So why does she remain in Indiana, Pennsylvania, when her heart seems to be in California? Family.

“I have a lot of family here,” she said. “My children are in the Indiana schools right now, and they’re doing very well. We’re very happy with our schools.”

She is dedicated to her family. In her spare time, though she doesn’t have much of it, she likes to spend time with her three children, ages six, eight, and ten.

“I don’t have any time outside of this place,” she said as she jokingly asked if checking papers counts as a hobby. “My days are filled with IUP and the associated obligations. I don’t have a lot of time for the personal hobbies I once had. I have three very active children, and so I guess my hobbies are following them around, whether it is to their musical recitals, dance recitals, or sporting events.”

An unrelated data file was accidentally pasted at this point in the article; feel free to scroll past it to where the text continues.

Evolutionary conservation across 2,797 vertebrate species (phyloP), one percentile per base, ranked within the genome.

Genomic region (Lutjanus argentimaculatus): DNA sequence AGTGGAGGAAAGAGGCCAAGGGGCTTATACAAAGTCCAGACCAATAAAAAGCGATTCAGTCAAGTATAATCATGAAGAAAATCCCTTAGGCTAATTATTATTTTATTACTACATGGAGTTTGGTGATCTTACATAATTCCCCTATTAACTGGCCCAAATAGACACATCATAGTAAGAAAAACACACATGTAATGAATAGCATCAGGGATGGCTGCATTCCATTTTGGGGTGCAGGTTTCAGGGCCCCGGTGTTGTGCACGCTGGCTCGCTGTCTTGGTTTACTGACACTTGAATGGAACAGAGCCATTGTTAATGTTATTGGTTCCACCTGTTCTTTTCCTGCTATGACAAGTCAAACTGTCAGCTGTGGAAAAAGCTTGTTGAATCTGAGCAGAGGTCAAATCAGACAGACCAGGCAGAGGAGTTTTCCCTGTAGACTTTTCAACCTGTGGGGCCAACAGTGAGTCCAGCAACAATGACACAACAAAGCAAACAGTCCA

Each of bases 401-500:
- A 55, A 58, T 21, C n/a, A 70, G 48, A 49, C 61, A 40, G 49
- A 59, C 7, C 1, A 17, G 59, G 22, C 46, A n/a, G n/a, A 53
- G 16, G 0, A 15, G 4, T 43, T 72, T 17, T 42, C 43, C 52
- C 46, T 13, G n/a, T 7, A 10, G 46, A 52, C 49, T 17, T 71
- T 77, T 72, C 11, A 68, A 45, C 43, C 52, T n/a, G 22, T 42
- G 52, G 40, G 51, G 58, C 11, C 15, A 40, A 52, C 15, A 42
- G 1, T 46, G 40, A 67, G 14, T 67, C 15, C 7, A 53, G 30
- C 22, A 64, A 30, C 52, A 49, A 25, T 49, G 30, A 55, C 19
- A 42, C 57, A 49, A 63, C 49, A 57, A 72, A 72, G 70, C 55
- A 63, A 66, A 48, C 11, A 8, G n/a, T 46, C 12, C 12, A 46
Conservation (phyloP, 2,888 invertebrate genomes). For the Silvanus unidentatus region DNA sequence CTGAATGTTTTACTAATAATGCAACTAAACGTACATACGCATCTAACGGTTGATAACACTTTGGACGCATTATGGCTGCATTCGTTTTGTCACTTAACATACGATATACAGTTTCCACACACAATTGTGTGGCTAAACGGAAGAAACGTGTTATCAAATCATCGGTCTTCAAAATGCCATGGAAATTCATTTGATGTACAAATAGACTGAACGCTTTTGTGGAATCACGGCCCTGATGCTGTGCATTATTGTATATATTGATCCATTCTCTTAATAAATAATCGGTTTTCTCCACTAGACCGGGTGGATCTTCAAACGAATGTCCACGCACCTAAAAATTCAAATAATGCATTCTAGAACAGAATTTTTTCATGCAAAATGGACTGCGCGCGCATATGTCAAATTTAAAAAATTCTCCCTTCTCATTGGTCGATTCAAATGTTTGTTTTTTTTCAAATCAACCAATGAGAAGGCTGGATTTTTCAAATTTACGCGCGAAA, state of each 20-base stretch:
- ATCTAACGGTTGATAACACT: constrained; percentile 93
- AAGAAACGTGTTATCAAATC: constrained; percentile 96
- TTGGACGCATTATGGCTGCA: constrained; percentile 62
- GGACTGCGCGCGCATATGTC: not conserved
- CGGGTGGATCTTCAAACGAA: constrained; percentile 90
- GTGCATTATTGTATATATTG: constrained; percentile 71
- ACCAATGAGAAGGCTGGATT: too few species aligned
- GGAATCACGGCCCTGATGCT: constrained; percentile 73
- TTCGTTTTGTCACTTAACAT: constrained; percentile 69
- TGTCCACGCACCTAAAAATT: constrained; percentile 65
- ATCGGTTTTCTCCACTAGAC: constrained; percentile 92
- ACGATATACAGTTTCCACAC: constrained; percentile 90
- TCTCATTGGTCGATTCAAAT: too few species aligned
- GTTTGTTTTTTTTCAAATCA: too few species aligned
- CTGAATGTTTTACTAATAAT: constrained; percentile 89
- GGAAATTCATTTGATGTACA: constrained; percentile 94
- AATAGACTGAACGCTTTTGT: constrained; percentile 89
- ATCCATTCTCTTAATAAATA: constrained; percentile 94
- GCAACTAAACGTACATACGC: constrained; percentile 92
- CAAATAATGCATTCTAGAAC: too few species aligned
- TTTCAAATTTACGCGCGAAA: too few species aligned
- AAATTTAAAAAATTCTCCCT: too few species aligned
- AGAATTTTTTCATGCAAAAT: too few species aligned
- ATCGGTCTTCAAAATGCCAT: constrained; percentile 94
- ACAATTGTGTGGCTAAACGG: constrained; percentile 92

Even though her job keeps her very busy, Romance said she wants people to know that she is dedicated to her students as well and that she genuinely enjoys helping them.

“My favorite part of this job is the interaction I have with students,” she said. “I enjoy it when they come to my office seeking advice on their documents, asking for further explanation, or just looking for advice in general. Students make my job worthwhile.”

Abbey Zelko